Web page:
Comcast Corp., the nation’s biggest cable company, plans to sell prepaid TV and Internet service to customers without requiring them to go through a credit check or sign a contract, waiving restrictions in an effort to sign up more subscribers.
The new “pay-as-you-go” service will let customers sign up for service for seven or 30 days at a time after paying a one-time fee for equipment, according to a statement Thursday. Comcast will introduce the service later this year in five states -- Illinois, Michigan, Georgia, Florida and Indiana -- and across its entire footprint by end of 2017.
“We want to create an easy, pay-as-you-go option for people who want more flexibility and predictability when buying our services,” Marcien Jenckes, executive vice president for consumer services at Comcast Cable, said in the statement.
With the change, Comcast could attract new subscribers at a time when growth in the pay-TV business has slowed. Normally, Comcast requires customers go through a credit check, pay a deposit and show proper identification. That leaves out potential subscribers who have poor credit, lack documentation or don’t have bank accounts.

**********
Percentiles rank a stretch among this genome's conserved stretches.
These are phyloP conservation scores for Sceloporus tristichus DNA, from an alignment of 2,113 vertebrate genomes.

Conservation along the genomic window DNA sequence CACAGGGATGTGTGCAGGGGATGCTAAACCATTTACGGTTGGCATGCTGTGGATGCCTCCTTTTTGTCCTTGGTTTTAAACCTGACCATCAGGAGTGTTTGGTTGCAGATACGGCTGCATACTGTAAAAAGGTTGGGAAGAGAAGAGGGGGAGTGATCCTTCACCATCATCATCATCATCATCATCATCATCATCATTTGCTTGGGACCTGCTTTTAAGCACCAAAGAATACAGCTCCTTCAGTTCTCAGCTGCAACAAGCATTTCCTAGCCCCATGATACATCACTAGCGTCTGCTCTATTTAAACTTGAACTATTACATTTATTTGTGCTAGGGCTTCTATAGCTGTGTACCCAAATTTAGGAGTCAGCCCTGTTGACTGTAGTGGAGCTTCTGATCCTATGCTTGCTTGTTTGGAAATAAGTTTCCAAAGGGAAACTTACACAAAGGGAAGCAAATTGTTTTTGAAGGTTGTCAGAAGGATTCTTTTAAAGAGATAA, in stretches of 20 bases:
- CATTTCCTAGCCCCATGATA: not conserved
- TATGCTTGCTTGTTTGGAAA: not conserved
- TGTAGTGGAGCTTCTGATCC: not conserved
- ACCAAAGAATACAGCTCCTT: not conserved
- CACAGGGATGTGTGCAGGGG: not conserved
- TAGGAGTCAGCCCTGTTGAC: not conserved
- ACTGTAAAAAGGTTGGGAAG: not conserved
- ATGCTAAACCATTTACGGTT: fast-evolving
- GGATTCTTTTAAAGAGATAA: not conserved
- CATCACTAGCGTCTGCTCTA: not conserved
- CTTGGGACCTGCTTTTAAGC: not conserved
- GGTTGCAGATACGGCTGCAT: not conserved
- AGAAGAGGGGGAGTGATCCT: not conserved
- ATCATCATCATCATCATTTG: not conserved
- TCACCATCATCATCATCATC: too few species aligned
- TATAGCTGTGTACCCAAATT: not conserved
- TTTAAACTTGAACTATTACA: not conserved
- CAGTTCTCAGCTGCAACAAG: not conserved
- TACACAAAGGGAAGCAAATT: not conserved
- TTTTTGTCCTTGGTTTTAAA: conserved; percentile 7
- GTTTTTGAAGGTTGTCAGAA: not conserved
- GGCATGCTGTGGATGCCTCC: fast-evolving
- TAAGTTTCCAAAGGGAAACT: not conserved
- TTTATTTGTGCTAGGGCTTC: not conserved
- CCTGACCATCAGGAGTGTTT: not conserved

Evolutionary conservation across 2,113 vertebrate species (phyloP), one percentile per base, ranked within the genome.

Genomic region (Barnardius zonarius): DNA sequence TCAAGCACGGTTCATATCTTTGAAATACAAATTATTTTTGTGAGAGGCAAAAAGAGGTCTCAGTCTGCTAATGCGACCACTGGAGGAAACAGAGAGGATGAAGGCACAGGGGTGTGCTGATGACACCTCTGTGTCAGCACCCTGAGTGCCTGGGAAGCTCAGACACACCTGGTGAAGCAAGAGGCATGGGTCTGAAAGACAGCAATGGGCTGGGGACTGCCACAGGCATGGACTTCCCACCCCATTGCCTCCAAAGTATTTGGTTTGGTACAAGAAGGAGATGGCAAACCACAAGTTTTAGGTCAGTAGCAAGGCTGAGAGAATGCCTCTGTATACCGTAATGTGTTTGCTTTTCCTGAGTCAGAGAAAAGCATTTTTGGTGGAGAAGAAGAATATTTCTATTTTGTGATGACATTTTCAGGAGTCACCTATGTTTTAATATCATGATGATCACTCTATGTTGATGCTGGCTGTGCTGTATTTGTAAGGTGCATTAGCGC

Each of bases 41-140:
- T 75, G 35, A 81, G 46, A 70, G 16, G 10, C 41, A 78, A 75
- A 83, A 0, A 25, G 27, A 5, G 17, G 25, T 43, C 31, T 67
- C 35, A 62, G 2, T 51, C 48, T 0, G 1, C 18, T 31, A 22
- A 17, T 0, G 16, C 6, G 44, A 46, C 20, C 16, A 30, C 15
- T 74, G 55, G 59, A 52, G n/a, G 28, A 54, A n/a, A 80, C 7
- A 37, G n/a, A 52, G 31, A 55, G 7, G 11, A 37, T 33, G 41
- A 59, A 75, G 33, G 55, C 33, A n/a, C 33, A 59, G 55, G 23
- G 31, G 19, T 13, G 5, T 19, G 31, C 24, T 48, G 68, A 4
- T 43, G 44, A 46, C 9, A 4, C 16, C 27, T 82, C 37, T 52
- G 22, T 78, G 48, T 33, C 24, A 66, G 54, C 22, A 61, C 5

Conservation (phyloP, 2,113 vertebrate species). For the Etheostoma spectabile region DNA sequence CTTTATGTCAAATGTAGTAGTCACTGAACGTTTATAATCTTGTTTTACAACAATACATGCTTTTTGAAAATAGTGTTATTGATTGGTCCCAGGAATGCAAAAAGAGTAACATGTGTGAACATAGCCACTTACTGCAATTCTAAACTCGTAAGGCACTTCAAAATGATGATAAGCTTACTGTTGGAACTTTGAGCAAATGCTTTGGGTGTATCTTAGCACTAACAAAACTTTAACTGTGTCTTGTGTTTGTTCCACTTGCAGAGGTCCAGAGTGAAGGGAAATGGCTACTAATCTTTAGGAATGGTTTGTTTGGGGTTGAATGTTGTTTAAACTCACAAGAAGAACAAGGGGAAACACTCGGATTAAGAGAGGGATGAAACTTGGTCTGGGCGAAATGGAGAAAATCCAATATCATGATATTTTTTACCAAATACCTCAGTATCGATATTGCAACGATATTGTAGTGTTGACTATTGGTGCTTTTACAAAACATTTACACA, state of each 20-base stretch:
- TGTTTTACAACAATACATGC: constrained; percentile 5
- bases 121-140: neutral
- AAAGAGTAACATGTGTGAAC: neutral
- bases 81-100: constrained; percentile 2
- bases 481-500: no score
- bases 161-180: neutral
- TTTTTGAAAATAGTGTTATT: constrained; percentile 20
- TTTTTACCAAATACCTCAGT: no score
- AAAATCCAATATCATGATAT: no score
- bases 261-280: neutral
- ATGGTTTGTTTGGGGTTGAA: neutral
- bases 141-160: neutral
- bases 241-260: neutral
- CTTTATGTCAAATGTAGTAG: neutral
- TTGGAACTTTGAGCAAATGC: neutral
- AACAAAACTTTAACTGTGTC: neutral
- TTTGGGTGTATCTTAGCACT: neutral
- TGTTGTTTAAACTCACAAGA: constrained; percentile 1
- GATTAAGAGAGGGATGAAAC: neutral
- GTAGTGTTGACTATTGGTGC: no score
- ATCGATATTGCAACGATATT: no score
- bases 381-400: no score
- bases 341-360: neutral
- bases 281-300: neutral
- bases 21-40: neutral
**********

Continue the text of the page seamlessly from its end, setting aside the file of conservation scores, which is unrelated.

Almost 10 million U.S. households are “unbanked,” or don’t have a savings or checking account, according to 2014 data from the FDIC. An additional 24 million households are “underbanked,” or rely on check-cashing services, money orders or payday loans. Comcast, which covers about one-fifth of the country, see both groups as potential new customers.
The Philadelphia-based company’s plan is similar to a strategy used by the wireless industry to reach lower-income customers. Comcast also announced it has signed a deal with Boost Mobile, which sells wireless service without a contract, to offer prepaid Comcast TV and Internet service at select Boost Mobile locations later this year and at all 4,400 Boost Mobile locations within Comcast’s service area by the end of next year.
For now, Comcast said its prepaid customers will not be included when the company reports its customer totals in its quarterly earnings.